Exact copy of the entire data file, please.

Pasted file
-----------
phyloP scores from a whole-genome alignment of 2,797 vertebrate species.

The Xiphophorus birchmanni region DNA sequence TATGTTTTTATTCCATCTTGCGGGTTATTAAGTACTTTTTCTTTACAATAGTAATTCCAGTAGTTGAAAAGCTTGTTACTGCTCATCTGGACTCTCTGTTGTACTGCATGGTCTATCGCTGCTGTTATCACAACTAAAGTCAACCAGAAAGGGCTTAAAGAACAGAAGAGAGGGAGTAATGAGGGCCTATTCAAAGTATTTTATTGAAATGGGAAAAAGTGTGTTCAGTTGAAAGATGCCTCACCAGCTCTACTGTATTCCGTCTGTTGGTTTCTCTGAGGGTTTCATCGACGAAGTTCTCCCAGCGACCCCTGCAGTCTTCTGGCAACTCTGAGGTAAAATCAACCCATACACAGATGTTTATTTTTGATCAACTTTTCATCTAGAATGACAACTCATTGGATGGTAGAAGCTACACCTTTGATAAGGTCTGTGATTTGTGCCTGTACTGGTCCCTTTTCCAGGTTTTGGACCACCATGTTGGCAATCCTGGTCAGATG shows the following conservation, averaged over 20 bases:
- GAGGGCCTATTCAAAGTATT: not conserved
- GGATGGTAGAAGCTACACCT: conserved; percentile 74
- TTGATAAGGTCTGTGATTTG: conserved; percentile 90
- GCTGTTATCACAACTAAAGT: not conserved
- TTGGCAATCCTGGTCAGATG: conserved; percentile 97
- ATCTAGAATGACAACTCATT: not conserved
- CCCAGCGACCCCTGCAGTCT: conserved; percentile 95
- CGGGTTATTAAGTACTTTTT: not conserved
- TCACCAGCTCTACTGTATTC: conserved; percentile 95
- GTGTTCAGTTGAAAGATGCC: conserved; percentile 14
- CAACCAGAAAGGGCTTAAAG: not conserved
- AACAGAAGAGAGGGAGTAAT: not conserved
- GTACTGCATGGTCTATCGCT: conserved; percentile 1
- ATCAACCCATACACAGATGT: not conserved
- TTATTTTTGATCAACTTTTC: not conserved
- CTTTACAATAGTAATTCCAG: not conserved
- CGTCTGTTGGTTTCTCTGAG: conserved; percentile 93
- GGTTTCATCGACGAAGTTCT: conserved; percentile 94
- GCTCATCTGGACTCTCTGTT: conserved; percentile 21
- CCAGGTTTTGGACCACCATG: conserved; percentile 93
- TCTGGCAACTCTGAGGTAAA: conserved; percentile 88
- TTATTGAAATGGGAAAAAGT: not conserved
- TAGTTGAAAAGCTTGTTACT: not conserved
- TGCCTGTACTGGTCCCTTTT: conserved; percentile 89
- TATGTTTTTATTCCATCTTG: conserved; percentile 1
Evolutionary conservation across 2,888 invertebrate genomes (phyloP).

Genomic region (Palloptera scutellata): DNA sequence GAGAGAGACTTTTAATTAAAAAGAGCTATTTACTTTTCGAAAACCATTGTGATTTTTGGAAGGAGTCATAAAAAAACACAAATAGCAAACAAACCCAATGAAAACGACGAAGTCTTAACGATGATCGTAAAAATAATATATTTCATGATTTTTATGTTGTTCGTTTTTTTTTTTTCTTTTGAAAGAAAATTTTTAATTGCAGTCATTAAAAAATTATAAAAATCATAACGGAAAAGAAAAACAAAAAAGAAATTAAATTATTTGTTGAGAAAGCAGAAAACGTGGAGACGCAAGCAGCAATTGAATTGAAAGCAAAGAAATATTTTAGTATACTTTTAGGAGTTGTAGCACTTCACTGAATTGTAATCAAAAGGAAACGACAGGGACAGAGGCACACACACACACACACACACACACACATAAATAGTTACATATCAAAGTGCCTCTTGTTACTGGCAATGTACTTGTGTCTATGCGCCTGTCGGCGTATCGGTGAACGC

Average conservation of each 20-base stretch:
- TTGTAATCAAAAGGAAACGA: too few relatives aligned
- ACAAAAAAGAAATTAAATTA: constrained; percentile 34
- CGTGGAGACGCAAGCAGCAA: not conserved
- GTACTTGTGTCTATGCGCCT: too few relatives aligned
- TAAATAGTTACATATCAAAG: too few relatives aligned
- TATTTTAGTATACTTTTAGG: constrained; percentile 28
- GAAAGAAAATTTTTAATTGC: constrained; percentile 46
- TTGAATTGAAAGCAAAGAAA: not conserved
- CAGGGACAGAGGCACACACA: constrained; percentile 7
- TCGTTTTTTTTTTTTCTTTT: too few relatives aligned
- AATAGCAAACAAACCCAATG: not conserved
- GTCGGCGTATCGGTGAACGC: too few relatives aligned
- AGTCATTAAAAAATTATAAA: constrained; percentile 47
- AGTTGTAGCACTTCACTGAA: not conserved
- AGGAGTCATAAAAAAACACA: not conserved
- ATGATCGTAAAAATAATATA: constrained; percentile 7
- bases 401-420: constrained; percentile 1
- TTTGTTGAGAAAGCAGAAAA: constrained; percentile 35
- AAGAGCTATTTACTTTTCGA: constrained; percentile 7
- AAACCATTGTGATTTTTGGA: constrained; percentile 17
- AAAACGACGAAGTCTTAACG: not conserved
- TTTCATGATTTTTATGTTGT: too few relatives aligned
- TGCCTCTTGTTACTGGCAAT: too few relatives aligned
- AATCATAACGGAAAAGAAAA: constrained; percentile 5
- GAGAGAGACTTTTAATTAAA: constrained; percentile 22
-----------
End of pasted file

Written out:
phyloP scores from a whole-genome alignment of 2,797 vertebrate species.

The Xiphophorus birchmanni region DNA sequence TATGTTTTTATTCCATCTTGCGGGTTATTAAGTACTTTTTCTTTACAATAGTAATTCCAGTAGTTGAAAAGCTTGTTACTGCTCATCTGGACTCTCTGTTGTACTGCATGGTCTATCGCTGCTGTTATCACAACTAAAGTCAACCAGAAAGGGCTTAAAGAACAGAAGAGAGGGAGTAATGAGGGCCTATTCAAAGTATTTTATTGAAATGGGAAAAAGTGTGTTCAGTTGAAAGATGCCTCACCAGCTCTACTGTATTCCGTCTGTTGGTTTCTCTGAGGGTTTCATCGACGAAGTTCTCCCAGCGACCCCTGCAGTCTTCTGGCAACTCTGAGGTAAAATCAACCCATACACAGATGTTTATTTTTGATCAACTTTTCATCTAGAATGACAACTCATTGGATGGTAGAAGCTACACCTTTGATAAGGTCTGTGATTTGTGCCTGTACTGGTCCCTTTTCCAGGTTTTGGACCACCATGTTGGCAATCCTGGTCAGATG shows the following conservation, averaged over 20 bases:
- GAGGGCCTATTCAAAGTATT: not conserved
- GGATGGTAGAAGCTACACCT: conserved; percentile 74
- TTGATAAGGTCTGTGATTTG: conserved; percentile 90
- GCTGTTATCACAACTAAAGT: not conserved
- TTGGCAATCCTGGTCAGATG: conserved; percentile 97
- ATCTAGAATGACAACTCATT: not conserved
- CCCAGCGACCCCTGCAGTCT: conserved; percentile 95
- CGGGTTATTAAGTACTTTTT: not conserved
- TCACCAGCTCTACTGTATTC: conserved; percentile 95
- GTGTTCAGTTGAAAGATGCC: conserved; percentile 14
- CAACCAGAAAGGGCTTAAAG: not conserved
- AACAGAAGAGAGGGAGTAAT: not conserved
- GTACTGCATGGTCTATCGCT: conserved; percentile 1
- ATCAACCCATACACAGATGT: not conserved
- TTATTTTTGATCAACTTTTC: not conserved
- CTTTACAATAGTAATTCCAG: not conserved
- CGTCTGTTGGTTTCTCTGAG: conserved; percentile 93
- GGTTTCATCGACGAAGTTCT: conserved; percentile 94
- GCTCATCTGGACTCTCTGTT: conserved; percentile 21
- CCAGGTTTTGGACCACCATG: conserved; percentile 93
- TCTGGCAACTCTGAGGTAAA: conserved; percentile 88
- TTATTGAAATGGGAAAAAGT: not conserved
- TAGTTGAAAAGCTTGTTACT: not conserved
- TGCCTGTACTGGTCCCTTTT: conserved; percentile 89
- TATGTTTTTATTCCATCTTG: conserved; percentile 1
Evolutionary conservation across 2,888 invertebrate genomes (phyloP).

Genomic region (Palloptera scutellata): DNA sequence GAGAGAGACTTTTAATTAAAAAGAGCTATTTACTTTTCGAAAACCATTGTGATTTTTGGAAGGAGTCATAAAAAAACACAAATAGCAAACAAACCCAATGAAAACGACGAAGTCTTAACGATGATCGTAAAAATAATATATTTCATGATTTTTATGTTGTTCGTTTTTTTTTTTTCTTTTGAAAGAAAATTTTTAATTGCAGTCATTAAAAAATTATAAAAATCATAACGGAAAAGAAAAACAAAAAAGAAATTAAATTATTTGTTGAGAAAGCAGAAAACGTGGAGACGCAAGCAGCAATTGAATTGAAAGCAAAGAAATATTTTAGTATACTTTTAGGAGTTGTAGCACTTCACTGAATTGTAATCAAAAGGAAACGACAGGGACAGAGGCACACACACACACACACACACACACACATAAATAGTTACATATCAAAGTGCCTCTTGTTACTGGCAATGTACTTGTGTCTATGCGCCTGTCGGCGTATCGGTGAACGC

Average conservation of each 20-base stretch:
- TTGTAATCAAAAGGAAACGA: too few relatives aligned
- ACAAAAAAGAAATTAAATTA: constrained; percentile 34
- CGTGGAGACGCAAGCAGCAA: not conserved
- GTACTTGTGTCTATGCGCCT: too few relatives aligned
- TAAATAGTTACATATCAAAG: too few relatives aligned
- TATTTTAGTATACTTTTAGG: constrained; percentile 28
- GAAAGAAAATTTTTAATTGC: constrained; percentile 46
- TTGAATTGAAAGCAAAGAAA: not conserved
- CAGGGACAGAGGCACACACA: constrained; percentile 7
- TCGTTTTTTTTTTTTCTTTT: too few relatives aligned
- AATAGCAAACAAACCCAATG: not conserved
- GTCGGCGTATCGGTGAACGC: too few relatives aligned
- AGTCATTAAAAAATTATAAA: constrained; percentile 47
- AGTTGTAGCACTTCACTGAA: not conserved
- AGGAGTCATAAAAAAACACA: not conserved
- ATGATCGTAAAAATAATATA: constrained; percentile 7
- bases 401-420: constrained; percentile 1
- TTTGTTGAGAAAGCAGAAAA: constrained; percentile 35
- AAGAGCTATTTACTTTTCGA: constrained; percentile 7
- AAACCATTGTGATTTTTGGA: constrained; percentile 17
- AAAACGACGAAGTCTTAACG: not conserved
- TTTCATGATTTTTATGTTGT: too few relatives aligned
- TGCCTCTTGTTACTGGCAAT: too few relatives aligned
- AATCATAACGGAAAAGAAAA: constrained; percentile 5
- GAGAGAGACTTTTAATTAAA: constrained; percentile 22